The complementary argument put out (mostly by George Osborne) in 2010 was about austerity boosting growth, through so-called ‘confidence effects’. The basic idea was that households and businesses were cutting back spending because of uncertainty over high public debt, potentially higher tax rates, or a sovereign debt crisis. Regardless of whether or not this is a sound analytical argument (and it is difficult to more than assert a theory of the mass psychology of households and businesses) it had some empirical backing from a paper by Alberto Alesina and Silvia Ardagna, which the Treasury explicitly relied on to make their case. Alesina-Ardagna claimed that fiscal consolidation led to higher growth. However they did so on the basis of some quite flimsy statistical work. In a nutshell, if their result holds at all it is when output growth is strong (i.e. the opposite of the UK recently), and interest rates can be cut by central banks. The IMF debunked it in 2011 on that very basis, after controlling for whether fiscal contraction takes place at the peak or trough of the business cycle. This explains the massive underperformance of the Euro Area and the UK versus less contractionary countries:
Costs to growth
Given the above, then, it’s no surprise that the best estimates of the costs of austerity have been huge. Alan Taylor, one of the world’s pre-eminent macroeconomic historians, attempted to estimate the total cost to output of budget contraction since 2009 along with his co-author Oscar Jorda. The result? Austerity probably cost the UK 3% in terms of lost output. By the very nature of counterfactuals, we can never know if this figure is correct. But serious criticisms of the paper, including by the authors themselves, have tended to focus on the fact that they fail to control for interest rates being at the lower bound, when monetary policy is exhausted. In this light, 3% is probably a conservative estimate of the total cost of austerity. Given that there has been no comparably rigorous piece of contradictory analysis, this should be, at the very least, our base case. Jorda and Taylor underline this in a graph:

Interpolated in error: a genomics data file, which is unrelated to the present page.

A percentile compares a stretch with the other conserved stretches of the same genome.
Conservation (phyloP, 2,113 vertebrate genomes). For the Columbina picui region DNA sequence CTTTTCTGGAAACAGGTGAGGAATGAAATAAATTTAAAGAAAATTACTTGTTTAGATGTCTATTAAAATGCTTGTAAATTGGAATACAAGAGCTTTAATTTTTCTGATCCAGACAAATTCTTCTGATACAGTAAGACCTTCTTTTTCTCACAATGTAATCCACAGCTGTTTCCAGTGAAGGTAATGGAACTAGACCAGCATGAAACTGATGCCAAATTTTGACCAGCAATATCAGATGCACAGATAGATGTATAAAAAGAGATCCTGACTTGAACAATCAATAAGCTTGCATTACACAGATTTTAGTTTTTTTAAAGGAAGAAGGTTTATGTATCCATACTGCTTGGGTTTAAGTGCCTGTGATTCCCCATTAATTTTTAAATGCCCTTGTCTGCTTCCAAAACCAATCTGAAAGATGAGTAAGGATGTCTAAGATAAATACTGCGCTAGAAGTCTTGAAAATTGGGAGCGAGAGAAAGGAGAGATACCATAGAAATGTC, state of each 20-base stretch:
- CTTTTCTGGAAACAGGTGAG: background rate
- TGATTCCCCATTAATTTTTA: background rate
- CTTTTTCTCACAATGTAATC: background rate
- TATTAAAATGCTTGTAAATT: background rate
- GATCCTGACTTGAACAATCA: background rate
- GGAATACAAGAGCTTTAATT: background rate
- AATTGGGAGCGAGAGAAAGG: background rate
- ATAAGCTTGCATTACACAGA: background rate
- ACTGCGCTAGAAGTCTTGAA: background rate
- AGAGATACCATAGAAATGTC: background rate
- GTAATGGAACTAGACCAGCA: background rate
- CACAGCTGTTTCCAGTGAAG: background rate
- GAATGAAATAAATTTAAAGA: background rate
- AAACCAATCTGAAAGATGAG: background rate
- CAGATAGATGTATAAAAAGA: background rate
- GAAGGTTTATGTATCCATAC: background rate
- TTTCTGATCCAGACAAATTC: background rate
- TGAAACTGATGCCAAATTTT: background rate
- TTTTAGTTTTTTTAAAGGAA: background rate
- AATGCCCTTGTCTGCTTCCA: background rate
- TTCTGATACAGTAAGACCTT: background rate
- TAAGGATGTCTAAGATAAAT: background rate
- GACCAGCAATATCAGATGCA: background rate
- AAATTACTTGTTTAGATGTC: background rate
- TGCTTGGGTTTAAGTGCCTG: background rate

As important as the work above is the total absence of the reverse – serious and unrefuted empirical economic research coming out in favour of the pro-austerity arguments has been slim to none. Given the debates that sometimes mark out macroeconomics as a discipline, this speaks volumes.
So does writing against austerity equal staking out a political position? I would argue exactly the opposite. At least in terms of the cost to growth, the line that austerity is disastrous is apolitical. Rather, from a macroeconomic perspective it is a firmly refuted position, like the gold standard, or money supply targeting. And yet it doesn’t seem as if key political actors have updated their beliefs to fit this – it is for this reason that Simon Wren-Lewis likens the debate to ‘climate change denial’.
Economics and politics seem to have reached opposite conclusions to the same debate. What does this say about the impact of economics on policymaking? And if the evidence isn’t enough to sway this particular political discussion, are we going to be permanently worse off?
Update: Turns out the OBR broadly agrees with Jorda and Taylor